The interior on the 2014 Mazda3 is laid out in a very clean fashion; its clutter free and comes with lots of soft-touch plastics and carbon-fiber-look trim on parts of the steering wheel and door panels. The center console has a small area for buttons that are straight forward and easy to use; these buttons control the dual-zone automatic climate control system.
The interior is also pretty comfortable and quiet; the cloth seats are comfortable for long drives (leather seats optional) and come with 3-level heat settings for the driver and passenger. Our car’s seats had manual adjustments, but 6-way power-adjusted driver’s seats can be had with the “Luxury Package”.
The steering wheel is leather wrapped and is pretty thick; it comes with buttons for the cruise control, radio controls, phone, and voice command. Behind the steering wheel is a center mounted tachometer that digitally displays the speed. Above the gauge cluster is a very cool pop-up HUD screen, which shows the vehicle’s speed and turn-by-turn navigation instructions.
The heads up display is one of those things you don’t need but once you’ve used it, you wonder why other cars don’t have it. It’s very convenient, you don’t need to take your eyes off the road to check your speed, even if taking your eyes off the road to check your speed only takes a split second. I’ve become a big fan of this feature.
The one thing I’m not a fan on the interior of the Mazda3 is the touch-screen for the infotainment system, which just sticks out of the dashboard. I think it would look a lot better if it were smoothly integrated into the dashboard. Mercedes and BMW are also doing it the same way, let’s hope this trend ends soon.
What I am a big fan of is the way the touch-screen responds. I was pretty impressed with how quickly you can go from one screen to the next and how crisp the display is and the video quality is great from the back up camera. This display puts some of the $130,000+ cars to shame, which I reviewed recently.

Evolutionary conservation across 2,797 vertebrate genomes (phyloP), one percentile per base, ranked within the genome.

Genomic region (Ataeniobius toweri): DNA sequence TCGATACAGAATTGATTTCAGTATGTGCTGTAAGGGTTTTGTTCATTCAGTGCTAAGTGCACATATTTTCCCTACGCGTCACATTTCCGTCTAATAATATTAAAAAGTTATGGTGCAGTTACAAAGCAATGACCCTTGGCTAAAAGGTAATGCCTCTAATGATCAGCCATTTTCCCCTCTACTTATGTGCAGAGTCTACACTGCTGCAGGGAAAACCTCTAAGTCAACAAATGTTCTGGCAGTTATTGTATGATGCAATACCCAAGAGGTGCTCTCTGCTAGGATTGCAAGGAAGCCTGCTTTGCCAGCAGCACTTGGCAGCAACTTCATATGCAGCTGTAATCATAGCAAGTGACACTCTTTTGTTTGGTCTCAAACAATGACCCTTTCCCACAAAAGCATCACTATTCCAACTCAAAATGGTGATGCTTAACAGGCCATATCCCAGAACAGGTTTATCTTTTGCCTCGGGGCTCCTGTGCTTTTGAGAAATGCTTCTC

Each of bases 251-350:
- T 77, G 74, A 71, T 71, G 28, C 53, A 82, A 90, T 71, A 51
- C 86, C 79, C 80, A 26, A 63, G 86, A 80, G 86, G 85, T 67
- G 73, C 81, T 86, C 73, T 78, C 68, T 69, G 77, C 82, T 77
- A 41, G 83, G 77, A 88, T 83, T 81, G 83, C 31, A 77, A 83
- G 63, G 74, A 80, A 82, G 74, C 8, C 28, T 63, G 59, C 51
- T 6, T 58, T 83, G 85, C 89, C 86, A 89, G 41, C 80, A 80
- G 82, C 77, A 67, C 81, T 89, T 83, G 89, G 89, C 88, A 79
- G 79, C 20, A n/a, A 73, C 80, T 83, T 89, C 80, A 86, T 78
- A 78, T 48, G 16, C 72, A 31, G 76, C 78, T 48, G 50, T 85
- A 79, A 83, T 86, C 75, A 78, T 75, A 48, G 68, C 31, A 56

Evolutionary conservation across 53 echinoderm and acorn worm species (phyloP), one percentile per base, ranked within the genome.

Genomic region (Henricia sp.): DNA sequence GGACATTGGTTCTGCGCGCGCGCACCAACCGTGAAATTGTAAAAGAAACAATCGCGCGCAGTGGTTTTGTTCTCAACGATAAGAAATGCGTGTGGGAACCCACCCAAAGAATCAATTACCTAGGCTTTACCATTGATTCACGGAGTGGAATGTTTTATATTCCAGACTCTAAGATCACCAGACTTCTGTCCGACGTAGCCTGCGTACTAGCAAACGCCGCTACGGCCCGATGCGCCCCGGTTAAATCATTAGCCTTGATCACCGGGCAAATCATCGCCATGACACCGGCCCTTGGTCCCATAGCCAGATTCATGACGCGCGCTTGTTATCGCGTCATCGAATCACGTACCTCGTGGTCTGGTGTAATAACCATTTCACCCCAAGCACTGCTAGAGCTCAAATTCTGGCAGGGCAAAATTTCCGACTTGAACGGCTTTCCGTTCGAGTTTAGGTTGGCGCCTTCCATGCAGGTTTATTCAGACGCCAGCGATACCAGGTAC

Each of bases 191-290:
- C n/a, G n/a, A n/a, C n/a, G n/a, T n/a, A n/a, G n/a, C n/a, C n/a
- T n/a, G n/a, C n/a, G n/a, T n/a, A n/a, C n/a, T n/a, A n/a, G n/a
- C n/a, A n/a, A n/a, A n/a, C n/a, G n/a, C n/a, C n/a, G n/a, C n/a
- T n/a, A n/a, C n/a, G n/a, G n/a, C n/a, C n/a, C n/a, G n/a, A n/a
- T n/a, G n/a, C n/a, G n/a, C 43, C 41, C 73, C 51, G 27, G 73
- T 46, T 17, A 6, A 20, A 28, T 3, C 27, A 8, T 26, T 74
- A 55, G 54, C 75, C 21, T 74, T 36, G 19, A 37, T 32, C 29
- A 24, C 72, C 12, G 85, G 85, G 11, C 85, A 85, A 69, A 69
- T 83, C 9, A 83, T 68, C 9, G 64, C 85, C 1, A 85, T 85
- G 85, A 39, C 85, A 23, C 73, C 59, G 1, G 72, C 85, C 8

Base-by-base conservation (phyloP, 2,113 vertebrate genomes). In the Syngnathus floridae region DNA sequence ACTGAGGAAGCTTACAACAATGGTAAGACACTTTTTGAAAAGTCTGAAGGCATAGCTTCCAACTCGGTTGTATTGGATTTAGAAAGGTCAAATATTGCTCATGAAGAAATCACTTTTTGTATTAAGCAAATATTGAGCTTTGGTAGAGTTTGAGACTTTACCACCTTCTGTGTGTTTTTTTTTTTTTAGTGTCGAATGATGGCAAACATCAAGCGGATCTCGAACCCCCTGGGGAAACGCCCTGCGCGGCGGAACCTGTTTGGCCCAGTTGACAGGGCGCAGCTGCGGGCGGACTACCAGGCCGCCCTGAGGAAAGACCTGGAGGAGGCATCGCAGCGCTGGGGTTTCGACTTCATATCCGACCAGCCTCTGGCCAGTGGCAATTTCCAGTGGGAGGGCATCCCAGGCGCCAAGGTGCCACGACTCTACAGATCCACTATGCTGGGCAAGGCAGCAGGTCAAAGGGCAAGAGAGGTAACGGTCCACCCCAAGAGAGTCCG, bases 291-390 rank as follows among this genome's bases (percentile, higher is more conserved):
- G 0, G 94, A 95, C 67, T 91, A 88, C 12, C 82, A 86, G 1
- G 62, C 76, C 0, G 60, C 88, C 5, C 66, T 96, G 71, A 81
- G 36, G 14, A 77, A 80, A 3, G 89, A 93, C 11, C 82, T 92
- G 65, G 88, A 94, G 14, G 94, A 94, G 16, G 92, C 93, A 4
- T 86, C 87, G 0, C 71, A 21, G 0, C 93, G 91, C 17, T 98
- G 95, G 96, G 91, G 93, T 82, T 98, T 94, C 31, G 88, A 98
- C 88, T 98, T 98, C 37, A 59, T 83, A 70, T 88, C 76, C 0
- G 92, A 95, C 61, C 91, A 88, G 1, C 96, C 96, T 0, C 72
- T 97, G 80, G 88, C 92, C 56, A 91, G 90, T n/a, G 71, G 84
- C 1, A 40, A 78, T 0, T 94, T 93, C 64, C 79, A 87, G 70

Another great feature is the knob behind the gear lever to control the various functions on the touch-screen; the knob lets you browse through the entertainment, navigation, phone and settings. Using this rotary knob felt much more natural than reaching over to change things on the touch-screen display. Again, this is one of those safety features you won’t think about if you haven’t used it. Using the knob to browse through the different windows reduces the time looking at the screen, which means you’re spending more time looking at the road (we’re talking milliseconds, but every bit counts).
Like most modern cars, the Mazda3 is full of the latest tech wizardry. For safety, it comes with airbags, side curtain airbags, active headrests, Dynamic Stability Control (DSC), and Traction Control System (TCS).
Other tech includes intelligent key system, push-button start, heated mirrors and front seats, automatic headlights, automatic rain-sensing wipers, Bluetooth connectivity, USB and auxiliary audio, dual-zone climate control, Bi-Xenon (HID) with LED signature headlights, LED taillights, and a 9-speaker Bose audio system.
Features like these were only seen in luxury automobiles, only a few years ago; it’s pretty impressive to see them on compact cars.
The Mazda “zoom-zoom” slogan really does apply to the 2014 Mazda3 Sport GT hatchback we test drove. This is one of the best looking cars in this segment and you don’t have to spend a fortune getting one; you can buy a base model for under $16k or a fully loaded one with all the options and bells and whistles for about $30k. The car is fun to drive, easy on the eyes, and pretty comfortable and offers the latest technologies most people are looking for.
For more information on the 2014 Mazda3 Sport GT and other variants, check out Mazda Canada’s website.